Drug interactions may change how your medications work or increase your risk for serious side effects. This document does not contain all possible drug interactions. Keep a list of all the products you use (including prescription/nonprescription drugs and herbal products) and share it with your doctor and pharmacist. Do not start, stop, or change the dosage of any medicines without your doctor's approval.
Some products that may interact with this drug include: medications for high blood pressure (e.g., beta blockers such as labetalol, prazosin), bronchodilators/decongestants (e.g., isoproterenol, phenylephrine).
Stopping smoking can change the way the liver removes certain drugs from the body (e.g., acetaminophen, caffeine, insulin, oxazepam, pentazocine, propoxyphene, propranolol, theophylline, tricyclic antidepressants such as amitriptyline/imipramine, "water pills"/diuretics such as furosemide). Tell all your doctors and pharmacists that you are quitting smoking.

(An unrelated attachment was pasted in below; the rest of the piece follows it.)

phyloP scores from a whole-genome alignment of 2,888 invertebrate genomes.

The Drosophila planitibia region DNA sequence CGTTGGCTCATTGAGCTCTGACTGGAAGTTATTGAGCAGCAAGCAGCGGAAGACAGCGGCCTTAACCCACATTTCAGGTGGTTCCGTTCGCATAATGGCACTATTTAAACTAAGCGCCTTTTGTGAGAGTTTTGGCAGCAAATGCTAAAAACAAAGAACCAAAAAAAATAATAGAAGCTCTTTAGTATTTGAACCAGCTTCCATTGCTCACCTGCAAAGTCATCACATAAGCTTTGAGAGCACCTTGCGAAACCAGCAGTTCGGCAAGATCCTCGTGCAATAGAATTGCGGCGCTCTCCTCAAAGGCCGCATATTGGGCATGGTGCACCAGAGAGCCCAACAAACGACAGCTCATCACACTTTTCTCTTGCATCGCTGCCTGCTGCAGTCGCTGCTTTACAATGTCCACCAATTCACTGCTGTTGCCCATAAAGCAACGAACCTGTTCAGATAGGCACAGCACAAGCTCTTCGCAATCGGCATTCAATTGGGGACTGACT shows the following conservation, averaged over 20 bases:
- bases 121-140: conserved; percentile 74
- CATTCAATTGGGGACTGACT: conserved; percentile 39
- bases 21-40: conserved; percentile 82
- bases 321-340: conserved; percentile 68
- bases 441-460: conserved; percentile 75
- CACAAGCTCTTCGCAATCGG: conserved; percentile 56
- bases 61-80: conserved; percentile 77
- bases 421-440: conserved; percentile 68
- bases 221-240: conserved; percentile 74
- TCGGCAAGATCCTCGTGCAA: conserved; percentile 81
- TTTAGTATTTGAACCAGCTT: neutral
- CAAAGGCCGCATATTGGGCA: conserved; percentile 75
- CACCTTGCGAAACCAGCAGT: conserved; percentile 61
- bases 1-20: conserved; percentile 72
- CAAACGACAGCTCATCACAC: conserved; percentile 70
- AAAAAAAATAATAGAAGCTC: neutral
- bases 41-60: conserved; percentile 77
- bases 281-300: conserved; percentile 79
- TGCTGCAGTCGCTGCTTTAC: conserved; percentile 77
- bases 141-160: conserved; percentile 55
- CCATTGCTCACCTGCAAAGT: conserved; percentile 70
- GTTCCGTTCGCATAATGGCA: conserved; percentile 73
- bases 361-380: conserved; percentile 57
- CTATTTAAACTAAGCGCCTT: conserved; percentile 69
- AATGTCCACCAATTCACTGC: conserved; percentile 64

If someone has overdosed and has serious symptoms such as passing out or trouble breathing, call 911. Otherwise, call a poison control center right away. US residents can call their local poison control center at 1-800-222-1222. Canada residents can call a provincial poison control center. Symptoms of overdose may include: confusion, drooling, seizure, slow/shallow breathing, hearing problems.
If you are using this on a regular schedule and you miss a dose, use it as soon as you remember. If it is near the time of the next dose, skip the missed dose and resume your usual dosing schedule. Do not double the dose to catch up.
Do not share this medication with others.
Selected from the Licensed Solutions data included with permission and copyrighted by FDB, inc., 2014. This copyrighted material has been downloaded and Licensed data provider and is not for distribution in professional healthcare settings. This information is generalized and not intended as specific medical advice. Consult your healthcare professional before taking any drug or commencing or discontinuing any course of treatment.